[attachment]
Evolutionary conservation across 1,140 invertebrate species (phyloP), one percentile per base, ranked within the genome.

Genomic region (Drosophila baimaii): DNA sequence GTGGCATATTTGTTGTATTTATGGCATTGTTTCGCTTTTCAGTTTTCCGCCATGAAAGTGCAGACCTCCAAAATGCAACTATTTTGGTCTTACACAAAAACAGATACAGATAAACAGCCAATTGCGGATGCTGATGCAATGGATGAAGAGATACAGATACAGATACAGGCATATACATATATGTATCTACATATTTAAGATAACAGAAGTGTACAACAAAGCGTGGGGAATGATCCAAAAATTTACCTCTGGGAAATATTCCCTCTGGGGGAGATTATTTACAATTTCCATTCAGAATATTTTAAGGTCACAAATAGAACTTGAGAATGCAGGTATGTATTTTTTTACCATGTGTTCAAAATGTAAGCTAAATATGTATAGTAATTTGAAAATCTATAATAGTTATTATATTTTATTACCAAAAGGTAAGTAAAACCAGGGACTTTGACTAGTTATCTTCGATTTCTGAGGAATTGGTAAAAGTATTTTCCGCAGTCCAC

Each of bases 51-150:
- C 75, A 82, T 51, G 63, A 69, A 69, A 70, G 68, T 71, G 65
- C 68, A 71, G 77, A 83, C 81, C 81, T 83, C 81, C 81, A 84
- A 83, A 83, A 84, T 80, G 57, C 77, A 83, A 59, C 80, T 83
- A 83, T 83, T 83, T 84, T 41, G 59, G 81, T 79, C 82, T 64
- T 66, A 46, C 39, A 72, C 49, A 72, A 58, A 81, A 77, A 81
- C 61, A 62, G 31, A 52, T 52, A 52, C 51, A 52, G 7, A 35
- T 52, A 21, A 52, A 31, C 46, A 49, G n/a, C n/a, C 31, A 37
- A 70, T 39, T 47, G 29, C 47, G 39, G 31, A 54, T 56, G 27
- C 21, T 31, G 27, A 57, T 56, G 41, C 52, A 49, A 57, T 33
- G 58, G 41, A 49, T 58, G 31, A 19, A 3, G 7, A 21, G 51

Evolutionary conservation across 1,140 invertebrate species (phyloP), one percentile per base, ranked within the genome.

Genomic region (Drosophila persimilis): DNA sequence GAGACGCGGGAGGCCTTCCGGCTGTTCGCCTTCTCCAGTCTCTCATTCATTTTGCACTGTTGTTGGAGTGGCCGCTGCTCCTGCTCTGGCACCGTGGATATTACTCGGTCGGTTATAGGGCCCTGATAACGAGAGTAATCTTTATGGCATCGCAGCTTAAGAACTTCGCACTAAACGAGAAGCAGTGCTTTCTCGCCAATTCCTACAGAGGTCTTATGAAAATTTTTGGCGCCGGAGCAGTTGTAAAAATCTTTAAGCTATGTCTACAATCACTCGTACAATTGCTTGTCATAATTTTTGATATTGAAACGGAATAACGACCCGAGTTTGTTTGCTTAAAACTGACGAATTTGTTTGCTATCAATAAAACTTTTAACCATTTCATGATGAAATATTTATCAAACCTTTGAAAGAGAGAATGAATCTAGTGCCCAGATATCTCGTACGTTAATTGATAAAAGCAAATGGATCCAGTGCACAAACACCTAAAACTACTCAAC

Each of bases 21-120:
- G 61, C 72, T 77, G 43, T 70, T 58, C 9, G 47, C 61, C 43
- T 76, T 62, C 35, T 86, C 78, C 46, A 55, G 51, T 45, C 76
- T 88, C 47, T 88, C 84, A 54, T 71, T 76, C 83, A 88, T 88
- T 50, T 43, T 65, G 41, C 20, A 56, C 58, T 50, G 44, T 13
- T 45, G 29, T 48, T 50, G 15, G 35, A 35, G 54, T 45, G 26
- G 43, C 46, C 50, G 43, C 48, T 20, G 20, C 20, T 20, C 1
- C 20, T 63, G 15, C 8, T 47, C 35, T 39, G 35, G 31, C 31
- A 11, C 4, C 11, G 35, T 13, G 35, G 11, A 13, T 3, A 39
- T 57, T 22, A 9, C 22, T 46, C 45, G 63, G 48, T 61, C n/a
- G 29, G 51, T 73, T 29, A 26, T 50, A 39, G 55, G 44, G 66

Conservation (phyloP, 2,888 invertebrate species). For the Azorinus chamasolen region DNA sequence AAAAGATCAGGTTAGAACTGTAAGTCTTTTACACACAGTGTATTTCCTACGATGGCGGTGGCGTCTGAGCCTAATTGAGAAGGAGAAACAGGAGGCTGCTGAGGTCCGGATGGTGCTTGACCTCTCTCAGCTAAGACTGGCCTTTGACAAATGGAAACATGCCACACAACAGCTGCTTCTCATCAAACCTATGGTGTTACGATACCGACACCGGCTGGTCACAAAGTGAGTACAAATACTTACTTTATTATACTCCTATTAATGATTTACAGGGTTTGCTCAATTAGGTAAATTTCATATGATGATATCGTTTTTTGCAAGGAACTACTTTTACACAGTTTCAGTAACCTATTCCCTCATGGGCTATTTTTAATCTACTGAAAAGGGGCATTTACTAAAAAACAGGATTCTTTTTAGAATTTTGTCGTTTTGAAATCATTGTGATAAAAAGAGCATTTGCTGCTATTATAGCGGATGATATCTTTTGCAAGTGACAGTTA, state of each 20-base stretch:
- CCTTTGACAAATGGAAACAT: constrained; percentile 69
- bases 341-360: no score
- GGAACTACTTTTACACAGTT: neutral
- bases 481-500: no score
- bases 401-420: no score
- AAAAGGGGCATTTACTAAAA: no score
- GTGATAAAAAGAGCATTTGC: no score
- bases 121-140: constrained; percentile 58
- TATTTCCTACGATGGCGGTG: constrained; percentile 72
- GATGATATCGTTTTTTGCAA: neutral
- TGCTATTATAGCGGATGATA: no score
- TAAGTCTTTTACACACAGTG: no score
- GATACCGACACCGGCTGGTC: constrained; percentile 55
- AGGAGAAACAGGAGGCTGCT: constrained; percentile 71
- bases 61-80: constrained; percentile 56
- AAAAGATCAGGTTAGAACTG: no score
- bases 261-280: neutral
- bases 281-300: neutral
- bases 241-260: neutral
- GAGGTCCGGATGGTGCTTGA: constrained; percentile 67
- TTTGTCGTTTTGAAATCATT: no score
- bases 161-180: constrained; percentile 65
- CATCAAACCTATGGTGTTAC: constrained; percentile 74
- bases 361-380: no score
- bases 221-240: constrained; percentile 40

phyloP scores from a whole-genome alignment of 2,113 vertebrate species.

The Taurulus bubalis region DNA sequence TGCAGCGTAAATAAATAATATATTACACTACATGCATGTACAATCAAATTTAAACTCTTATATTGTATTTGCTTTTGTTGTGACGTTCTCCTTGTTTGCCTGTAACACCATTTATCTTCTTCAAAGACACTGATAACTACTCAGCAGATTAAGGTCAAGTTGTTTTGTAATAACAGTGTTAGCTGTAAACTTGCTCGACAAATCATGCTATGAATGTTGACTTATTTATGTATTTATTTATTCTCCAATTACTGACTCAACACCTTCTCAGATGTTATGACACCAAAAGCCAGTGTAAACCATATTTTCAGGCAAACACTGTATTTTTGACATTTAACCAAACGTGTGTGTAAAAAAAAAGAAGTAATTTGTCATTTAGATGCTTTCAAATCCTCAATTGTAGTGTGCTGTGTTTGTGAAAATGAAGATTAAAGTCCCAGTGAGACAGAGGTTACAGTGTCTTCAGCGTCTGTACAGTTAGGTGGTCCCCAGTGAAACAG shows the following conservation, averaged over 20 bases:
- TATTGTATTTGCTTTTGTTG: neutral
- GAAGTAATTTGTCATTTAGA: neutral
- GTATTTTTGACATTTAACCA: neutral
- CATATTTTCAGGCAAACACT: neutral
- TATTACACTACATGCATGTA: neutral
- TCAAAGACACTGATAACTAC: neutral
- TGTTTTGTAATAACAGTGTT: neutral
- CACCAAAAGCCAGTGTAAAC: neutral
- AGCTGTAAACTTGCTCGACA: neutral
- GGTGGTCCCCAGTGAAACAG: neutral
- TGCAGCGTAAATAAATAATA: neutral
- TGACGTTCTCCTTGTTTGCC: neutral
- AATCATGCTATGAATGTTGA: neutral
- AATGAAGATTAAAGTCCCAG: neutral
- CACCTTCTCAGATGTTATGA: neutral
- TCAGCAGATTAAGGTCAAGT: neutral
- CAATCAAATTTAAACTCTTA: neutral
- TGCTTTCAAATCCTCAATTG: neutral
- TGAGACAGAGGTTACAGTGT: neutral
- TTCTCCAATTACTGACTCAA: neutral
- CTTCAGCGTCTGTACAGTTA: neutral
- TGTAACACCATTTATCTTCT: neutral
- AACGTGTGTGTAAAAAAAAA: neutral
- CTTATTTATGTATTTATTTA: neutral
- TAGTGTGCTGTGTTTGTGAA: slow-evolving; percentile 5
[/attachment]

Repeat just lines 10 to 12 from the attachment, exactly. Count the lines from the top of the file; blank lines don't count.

- T 52, A 21, A 52, A 31, C 46, A 49, G n/a, C n/a, C 31, A 37
- A 70, T 39, T 47, G 29, C 47, G 39, G 31, A 54, T 56, G 27
- C 21, T 31, G 27, A 57, T 56, G 41, C 52, A 49, A 57, T 33